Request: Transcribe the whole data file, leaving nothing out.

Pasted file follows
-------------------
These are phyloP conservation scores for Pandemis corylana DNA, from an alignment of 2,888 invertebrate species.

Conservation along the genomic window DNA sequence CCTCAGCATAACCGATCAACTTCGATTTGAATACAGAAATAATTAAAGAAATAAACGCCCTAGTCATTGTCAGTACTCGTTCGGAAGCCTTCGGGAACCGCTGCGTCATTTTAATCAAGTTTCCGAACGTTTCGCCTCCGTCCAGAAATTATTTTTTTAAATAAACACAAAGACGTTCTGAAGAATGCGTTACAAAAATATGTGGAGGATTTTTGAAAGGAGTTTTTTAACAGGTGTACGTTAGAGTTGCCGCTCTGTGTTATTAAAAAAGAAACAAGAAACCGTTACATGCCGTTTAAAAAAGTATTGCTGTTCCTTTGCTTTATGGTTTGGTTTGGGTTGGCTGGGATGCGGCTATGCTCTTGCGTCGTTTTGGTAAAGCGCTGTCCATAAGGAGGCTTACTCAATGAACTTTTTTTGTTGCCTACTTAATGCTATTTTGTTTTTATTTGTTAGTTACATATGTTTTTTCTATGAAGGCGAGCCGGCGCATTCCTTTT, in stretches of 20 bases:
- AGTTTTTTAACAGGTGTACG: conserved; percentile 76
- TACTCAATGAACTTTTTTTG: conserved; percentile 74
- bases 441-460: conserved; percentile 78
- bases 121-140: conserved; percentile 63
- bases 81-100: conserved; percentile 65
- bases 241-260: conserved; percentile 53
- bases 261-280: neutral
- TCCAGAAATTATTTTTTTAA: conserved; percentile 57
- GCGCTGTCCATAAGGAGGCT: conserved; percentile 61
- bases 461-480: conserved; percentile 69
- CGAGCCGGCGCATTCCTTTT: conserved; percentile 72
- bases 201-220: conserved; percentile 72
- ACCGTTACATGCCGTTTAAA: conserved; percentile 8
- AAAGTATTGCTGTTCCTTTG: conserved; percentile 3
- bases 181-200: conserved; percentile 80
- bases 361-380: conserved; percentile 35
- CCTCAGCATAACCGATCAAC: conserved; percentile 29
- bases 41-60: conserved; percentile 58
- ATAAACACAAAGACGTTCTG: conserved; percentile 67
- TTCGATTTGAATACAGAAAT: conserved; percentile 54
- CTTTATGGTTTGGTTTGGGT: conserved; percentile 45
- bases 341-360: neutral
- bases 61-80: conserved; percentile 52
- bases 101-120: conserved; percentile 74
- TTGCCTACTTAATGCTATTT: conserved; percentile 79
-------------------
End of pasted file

These are phyloP conservation scores for Pandemis corylana DNA, from an alignment of 2,888 invertebrate species.

Conservation along the genomic window DNA sequence CCTCAGCATAACCGATCAACTTCGATTTGAATACAGAAATAATTAAAGAAATAAACGCCCTAGTCATTGTCAGTACTCGTTCGGAAGCCTTCGGGAACCGCTGCGTCATTTTAATCAAGTTTCCGAACGTTTCGCCTCCGTCCAGAAATTATTTTTTTAAATAAACACAAAGACGTTCTGAAGAATGCGTTACAAAAATATGTGGAGGATTTTTGAAAGGAGTTTTTTAACAGGTGTACGTTAGAGTTGCCGCTCTGTGTTATTAAAAAAGAAACAAGAAACCGTTACATGCCGTTTAAAAAAGTATTGCTGTTCCTTTGCTTTATGGTTTGGTTTGGGTTGGCTGGGATGCGGCTATGCTCTTGCGTCGTTTTGGTAAAGCGCTGTCCATAAGGAGGCTTACTCAATGAACTTTTTTTGTTGCCTACTTAATGCTATTTTGTTTTTATTTGTTAGTTACATATGTTTTTTCTATGAAGGCGAGCCGGCGCATTCCTTTT, in stretches of 20 bases:
- AGTTTTTTAACAGGTGTACG: conserved; percentile 76
- TACTCAATGAACTTTTTTTG: conserved; percentile 74
- bases 441-460: conserved; percentile 78
- bases 121-140: conserved; percentile 63
- bases 81-100: conserved; percentile 65
- bases 241-260: conserved; percentile 53
- bases 261-280: neutral
- TCCAGAAATTATTTTTTTAA: conserved; percentile 57
- GCGCTGTCCATAAGGAGGCT: conserved; percentile 61
- bases 461-480: conserved; percentile 69
- CGAGCCGGCGCATTCCTTTT: conserved; percentile 72
- bases 201-220: conserved; percentile 72
- ACCGTTACATGCCGTTTAAA: conserved; percentile 8
- AAAGTATTGCTGTTCCTTTG: conserved; percentile 3
- bases 181-200: conserved; percentile 80
- bases 361-380: conserved; percentile 35
- CCTCAGCATAACCGATCAAC: conserved; percentile 29
- bases 41-60: conserved; percentile 58
- ATAAACACAAAGACGTTCTG: conserved; percentile 67
- TTCGATTTGAATACAGAAAT: conserved; percentile 54
- CTTTATGGTTTGGTTTGGGT: conserved; percentile 45
- bases 341-360: neutral
- bases 61-80: conserved; percentile 52
- bases 101-120: conserved; percentile 74
- TTGCCTACTTAATGCTATTT: conserved; percentile 79